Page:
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400mag

56 olds 88 factory air conditioning

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I have 56 olds 88 2-door sedan with factory air conditioning, and was wondering if any one knows how to hook up the temperature control and and other controls. I have it all, but I'm not quite sure how to hook it all up. All the wiring and stuff like that is hooked up but not the controls. All the air hoses are hooked up to the vents and such. I am just in alittle bit of a twist here. I have a shop manual, but cant find out how to hook up the controls. If anyone knows anything about it, I would be so appreciative.

Thanks

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Edited by 400mag (see edit history)

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hi, are you asking how to hook up the control cables ?, there are three control cables shown in my 1955 oldsmobile air conditioning manual, two that are routed together, go the inner and outer valve levers, a third control cable go to the recirculating air valve, the two valve levers are near the windshield wiper motor, and the third cable should go to the driver's inside part of the firewall. do you have the 56 olds a/c shop manual ?, charles coker, 1953 pontiac tech advisor.

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I have a 56 olds shop manual, but it's an original one and on alot of pages it's getting hard to read. I am currently looking for one that's in good shape and a good price. There probably is a diagram in it, but not that I could see. I must be missing some of the hookup under the dash, the guy before me couldve taken some stuff from it. I have all the air conditioning stuff under the under the hood like compressor and the condenser. Thank you for replying so quickly. I will look to see if I find anything for hook up.

Thanks

Edited by 400mag (see edit history)

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hi, you'll find that most of the makes of cars back then, will have a different manual, covering just air conditioning. charles coker, 1953 pontiac tech advisor.

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The 55 and 56 are nearly the same as far as cabling and controls go.

If you need more help, I will get you a copy of the parts book picture.

You should have both the shop manual and the parts book for the year of the car for most complete info.

But the 55 a/c is covered in a separate manual and the 56 is included in the shop manual but the control hook ups are the same for 55 and 56.

Ron

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I just bought a new manual, and see the hook ups in the book. I think I'm missing some of the hookup under the dash. I can hook some of it up, but not all of it. Does anyone know where I can buy some of the a/c parts. If you do that would be great. I am restoring the car originally, and want it to work.

Thank you for all the help, I apreciate it.

Thanks,

Eric

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hi, you might call turner's wrecking in fresno,ca., ctc auto ranch in denton,tx., desert valley auto wrecking, phoenix,az., join the oldsmobile club, and put a want ad in the club's newsletter. charles coker, 1953 pontiac tech advisor.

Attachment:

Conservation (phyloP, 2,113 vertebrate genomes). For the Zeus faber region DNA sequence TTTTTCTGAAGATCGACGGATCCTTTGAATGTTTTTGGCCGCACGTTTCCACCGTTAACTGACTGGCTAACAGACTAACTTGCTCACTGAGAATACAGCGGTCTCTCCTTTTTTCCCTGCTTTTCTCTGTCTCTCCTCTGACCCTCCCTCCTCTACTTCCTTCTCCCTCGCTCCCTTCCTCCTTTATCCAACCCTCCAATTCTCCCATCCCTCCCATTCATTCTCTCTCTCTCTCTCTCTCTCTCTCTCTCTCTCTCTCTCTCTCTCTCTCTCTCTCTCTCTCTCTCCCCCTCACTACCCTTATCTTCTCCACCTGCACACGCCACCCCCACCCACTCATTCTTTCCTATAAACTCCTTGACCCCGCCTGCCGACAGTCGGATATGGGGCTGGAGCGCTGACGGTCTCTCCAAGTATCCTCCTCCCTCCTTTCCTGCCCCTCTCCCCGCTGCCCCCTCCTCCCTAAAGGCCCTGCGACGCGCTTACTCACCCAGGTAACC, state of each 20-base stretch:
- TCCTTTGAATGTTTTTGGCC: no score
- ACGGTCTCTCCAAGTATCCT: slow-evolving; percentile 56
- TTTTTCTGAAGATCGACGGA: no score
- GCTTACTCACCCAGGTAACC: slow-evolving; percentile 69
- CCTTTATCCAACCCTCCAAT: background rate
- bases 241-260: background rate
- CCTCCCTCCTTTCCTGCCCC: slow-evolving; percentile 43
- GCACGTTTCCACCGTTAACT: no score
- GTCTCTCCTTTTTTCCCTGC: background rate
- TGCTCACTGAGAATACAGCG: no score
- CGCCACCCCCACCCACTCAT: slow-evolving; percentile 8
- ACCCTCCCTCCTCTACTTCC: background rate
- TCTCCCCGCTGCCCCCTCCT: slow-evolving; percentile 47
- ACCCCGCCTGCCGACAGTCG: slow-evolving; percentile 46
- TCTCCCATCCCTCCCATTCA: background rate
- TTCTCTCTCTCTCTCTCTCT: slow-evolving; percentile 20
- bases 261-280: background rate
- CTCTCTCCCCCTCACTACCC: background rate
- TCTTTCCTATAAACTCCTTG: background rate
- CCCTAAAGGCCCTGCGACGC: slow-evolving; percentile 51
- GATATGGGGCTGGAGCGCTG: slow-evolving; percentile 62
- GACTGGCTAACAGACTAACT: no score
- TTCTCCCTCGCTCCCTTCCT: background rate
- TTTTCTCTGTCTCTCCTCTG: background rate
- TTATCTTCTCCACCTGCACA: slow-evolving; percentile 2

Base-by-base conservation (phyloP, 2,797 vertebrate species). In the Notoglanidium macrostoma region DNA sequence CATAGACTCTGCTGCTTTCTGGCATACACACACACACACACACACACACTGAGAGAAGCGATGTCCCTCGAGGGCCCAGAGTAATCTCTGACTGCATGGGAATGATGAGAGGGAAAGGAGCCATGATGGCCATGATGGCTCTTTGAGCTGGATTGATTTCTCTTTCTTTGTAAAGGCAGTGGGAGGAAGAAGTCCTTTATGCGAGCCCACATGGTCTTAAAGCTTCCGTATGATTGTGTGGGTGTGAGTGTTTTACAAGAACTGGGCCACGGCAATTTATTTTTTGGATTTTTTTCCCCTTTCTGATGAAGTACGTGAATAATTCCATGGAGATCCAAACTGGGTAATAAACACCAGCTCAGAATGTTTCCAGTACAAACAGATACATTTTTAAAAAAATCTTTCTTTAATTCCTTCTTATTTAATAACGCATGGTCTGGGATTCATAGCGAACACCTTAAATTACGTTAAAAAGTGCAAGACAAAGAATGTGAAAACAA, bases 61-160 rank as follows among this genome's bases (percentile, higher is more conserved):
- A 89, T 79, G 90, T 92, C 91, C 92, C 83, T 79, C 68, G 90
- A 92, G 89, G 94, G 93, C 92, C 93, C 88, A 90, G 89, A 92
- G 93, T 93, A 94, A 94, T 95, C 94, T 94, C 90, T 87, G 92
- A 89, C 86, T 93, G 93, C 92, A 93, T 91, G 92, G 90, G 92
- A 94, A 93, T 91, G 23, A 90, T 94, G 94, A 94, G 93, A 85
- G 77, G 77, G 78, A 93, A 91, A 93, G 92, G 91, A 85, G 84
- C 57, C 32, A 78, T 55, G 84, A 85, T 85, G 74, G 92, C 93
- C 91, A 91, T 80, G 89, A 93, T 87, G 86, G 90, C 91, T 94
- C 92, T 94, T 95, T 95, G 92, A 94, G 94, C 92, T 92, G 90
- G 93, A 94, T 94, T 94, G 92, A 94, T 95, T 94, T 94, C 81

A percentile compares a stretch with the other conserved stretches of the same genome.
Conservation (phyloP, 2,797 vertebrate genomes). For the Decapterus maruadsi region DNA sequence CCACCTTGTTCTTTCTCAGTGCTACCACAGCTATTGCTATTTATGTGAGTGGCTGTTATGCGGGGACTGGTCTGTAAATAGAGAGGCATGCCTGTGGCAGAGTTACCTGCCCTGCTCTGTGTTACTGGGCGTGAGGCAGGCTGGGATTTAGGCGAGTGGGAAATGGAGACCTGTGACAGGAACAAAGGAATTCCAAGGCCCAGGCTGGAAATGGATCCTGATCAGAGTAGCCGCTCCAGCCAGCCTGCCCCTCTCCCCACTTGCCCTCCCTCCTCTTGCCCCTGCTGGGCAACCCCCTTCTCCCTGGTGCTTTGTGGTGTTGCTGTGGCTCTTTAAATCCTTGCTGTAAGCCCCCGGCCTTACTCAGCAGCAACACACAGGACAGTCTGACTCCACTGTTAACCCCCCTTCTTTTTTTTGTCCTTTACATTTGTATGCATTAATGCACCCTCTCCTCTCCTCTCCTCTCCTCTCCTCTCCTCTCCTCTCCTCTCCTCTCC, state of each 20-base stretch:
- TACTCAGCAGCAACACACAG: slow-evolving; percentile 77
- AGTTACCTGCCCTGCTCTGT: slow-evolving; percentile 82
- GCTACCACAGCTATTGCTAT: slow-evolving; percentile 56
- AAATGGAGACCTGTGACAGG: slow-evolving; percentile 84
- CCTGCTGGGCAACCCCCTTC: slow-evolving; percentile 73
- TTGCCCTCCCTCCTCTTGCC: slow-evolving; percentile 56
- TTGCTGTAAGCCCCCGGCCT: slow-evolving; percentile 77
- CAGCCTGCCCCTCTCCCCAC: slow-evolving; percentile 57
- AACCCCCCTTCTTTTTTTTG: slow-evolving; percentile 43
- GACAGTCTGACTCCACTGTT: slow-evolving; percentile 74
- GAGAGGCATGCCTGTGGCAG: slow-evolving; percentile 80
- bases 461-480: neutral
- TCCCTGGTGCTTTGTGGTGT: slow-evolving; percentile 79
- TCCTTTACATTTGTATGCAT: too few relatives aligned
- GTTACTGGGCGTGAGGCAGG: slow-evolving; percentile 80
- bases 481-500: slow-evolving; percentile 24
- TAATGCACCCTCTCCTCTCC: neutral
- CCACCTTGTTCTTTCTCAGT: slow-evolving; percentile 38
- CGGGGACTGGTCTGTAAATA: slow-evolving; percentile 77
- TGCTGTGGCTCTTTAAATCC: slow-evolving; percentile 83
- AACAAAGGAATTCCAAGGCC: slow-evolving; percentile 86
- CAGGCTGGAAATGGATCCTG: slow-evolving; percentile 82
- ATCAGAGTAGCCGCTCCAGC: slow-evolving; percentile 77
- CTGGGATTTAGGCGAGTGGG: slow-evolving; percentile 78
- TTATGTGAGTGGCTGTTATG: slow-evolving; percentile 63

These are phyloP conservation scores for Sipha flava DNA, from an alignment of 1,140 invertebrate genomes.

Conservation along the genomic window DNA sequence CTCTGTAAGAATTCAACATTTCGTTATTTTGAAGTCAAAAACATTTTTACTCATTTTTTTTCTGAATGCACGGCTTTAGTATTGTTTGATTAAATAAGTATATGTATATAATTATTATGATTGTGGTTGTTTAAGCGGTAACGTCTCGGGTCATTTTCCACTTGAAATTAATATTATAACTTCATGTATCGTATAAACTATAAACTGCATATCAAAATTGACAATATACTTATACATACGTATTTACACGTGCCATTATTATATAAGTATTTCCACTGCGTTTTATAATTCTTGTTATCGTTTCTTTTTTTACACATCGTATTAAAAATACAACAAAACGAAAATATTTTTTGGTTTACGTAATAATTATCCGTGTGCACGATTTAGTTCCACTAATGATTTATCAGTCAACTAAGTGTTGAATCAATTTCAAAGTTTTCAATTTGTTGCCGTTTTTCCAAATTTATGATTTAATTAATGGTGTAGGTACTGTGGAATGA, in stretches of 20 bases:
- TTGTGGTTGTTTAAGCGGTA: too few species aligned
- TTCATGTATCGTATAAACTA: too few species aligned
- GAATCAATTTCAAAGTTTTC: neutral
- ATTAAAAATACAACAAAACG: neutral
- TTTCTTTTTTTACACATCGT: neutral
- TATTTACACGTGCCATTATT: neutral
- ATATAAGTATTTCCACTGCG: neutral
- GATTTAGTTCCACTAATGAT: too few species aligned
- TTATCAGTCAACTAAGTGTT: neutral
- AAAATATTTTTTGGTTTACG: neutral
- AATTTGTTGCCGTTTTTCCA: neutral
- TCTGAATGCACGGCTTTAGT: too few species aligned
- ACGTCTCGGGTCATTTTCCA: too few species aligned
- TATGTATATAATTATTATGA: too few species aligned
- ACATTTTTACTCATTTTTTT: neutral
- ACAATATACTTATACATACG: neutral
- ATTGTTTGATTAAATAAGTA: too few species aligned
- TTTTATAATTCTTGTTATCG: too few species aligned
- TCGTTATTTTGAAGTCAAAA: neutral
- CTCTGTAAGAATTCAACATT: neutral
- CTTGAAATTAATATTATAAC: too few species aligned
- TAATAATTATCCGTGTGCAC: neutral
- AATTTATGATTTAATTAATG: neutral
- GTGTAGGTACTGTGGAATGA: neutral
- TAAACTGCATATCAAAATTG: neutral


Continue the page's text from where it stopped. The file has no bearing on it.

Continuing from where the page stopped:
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Hi,

I have two 56 88 with factory air.

I can answer most of your questions about the a/c systems on these cars and I have owned them since 1970.

One I modified in the 71 or 72 to use the A6 compressor and I can tell you what I modified if you are interested - all was done to enhance the cooling in the 110 degree Texas heat and city traffic.

The other is stock a/c.

Per your original question about the bowden cable hook up to the a/c unit and the control.

The control is a single lever and operates three cables. If the cables were left attached to the control switch which is the way I have done it in the past - then here are some comments/instructions to hook them up to the a/c unit.

If you look at the three cables it should be obvious due to weathering that two cables are darker than the third cable. Those two weathered cables have different lengths. The longest goes to the hot bypass valve and the shorter to the fresh air valve both which is on the outside of the case just inches from where the cables come through the firewall. The third cable goes under the dash to the recirculate air valve. I would remove the cables and oil them to prevent breaking the lever on the control unit and control units are EXPENSIVE used. With the cable off - chuck a loop of one end into a variable speed drill and spin the cable slowly while oiling the cable and working it in and out. They must slide freely.

The 56 parts book has a good picture of most of the cabling. I can supply that if you still need help.

Now for some pitfalls of using the a/c without rebuild it. The insulation used on the inside of the case is most likely flacking off especially on the air valves or doors as some call them. This leads to poor sealing especially on hot days. These old units were good but not great on hot days especially if the weather stripping on the car doors is not soft and fuzzes on the door glass are worn. Both are major sources of loss of cooling and hot air leaks. Also the butterfly valve on the heater likely is not sealing either and that plus hot water leaking through the heater core from a faulty heater valve is another major heat leak and will burn your feet in the summer. You will also need the rubber drain tubes to control air and engine fumes on the a/c unit and heater.